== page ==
Securing U.S. Interests While Avoiding a War with Iran

Summary of Study

Bottom Line: While Iran does pose a threat to U.S. interests in the Middle East, it isn't a strong enough threat to justify U.S. intervention. If anything, U.S. intervention could exacerbate regional conflict and lead to another "endless war."

Iran is far too weak to pose a serious threat to the United States.

The country's GDP is 50 percent less than the Pentagon's budget. Iran has been unable to dominate its neighbors, and its support of extremist groups reflects its own weakness. The country possesses enough oil to influence the market, but not enough to control it. And its behavior is "bad but not unique among other powers in the region."

Washington's hostility towards Iran is driven by several myths.

Contrary to popular opinion, the Middle East is not as vital as it once was for global or domestic energy supply, and U.S. interests would not be best managed by a permanent military presence in the region. Similarly, the United States is far more capable of coexisting with Iranian extremists than is commonly suggested.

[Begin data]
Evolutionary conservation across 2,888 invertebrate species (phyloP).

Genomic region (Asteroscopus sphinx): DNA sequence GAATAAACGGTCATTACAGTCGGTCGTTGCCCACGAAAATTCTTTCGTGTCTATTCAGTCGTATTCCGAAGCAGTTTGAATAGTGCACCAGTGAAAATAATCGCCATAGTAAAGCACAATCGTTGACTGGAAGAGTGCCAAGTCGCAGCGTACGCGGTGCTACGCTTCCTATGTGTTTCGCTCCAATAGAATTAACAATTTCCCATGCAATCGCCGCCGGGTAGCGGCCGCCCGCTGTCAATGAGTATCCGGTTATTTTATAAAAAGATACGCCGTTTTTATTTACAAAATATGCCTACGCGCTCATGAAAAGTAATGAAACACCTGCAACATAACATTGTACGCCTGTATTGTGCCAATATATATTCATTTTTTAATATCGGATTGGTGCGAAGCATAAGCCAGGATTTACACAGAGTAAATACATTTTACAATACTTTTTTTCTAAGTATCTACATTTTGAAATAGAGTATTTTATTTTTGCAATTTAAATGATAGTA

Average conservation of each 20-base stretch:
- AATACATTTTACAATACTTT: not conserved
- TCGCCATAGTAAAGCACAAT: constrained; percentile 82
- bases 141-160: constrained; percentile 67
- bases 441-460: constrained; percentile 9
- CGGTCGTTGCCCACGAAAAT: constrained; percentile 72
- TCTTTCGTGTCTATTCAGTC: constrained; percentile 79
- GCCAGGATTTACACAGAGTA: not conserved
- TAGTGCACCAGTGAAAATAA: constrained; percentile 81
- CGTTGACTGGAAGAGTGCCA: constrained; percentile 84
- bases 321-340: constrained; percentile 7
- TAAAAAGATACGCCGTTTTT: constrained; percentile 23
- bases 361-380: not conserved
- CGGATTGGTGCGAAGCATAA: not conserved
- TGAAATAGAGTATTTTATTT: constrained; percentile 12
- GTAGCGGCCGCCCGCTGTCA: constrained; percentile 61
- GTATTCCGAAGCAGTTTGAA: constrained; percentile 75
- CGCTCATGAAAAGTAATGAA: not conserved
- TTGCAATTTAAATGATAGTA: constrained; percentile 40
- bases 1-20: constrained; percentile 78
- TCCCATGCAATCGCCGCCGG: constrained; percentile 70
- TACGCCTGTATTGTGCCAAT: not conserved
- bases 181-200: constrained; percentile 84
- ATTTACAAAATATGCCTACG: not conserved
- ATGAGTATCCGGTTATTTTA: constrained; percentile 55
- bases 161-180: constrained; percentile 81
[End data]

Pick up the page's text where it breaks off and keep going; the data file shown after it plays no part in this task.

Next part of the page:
From a strategic purpose, it is a mistake to think that sanctions and preventive actions -- including war -- will cause Iran to change course, spur a revolution, or end nuclear proliferation. Ultimately, this level of "maximum pressure is more likely to lead to crisis or war with Iran than capitulation or negotiations."

A policy based on deterrence and neutrality would better serve U.S. interests.

Despite its development of nuclear weapons, Iran is focused on deterrence -- the U.S. should respond accordingly. To further improve relations, the U.S. should remain neutral in power struggle between Iran and Saudi Arabia, and remove all U.S. forces from Syria and Iraq. Finally, the U.S. should drop the most extreme demands it's made on Iran, and "provide a diplomatic off ramp" from this approach, and towards "more substantial negotiations on more complex disagreements."

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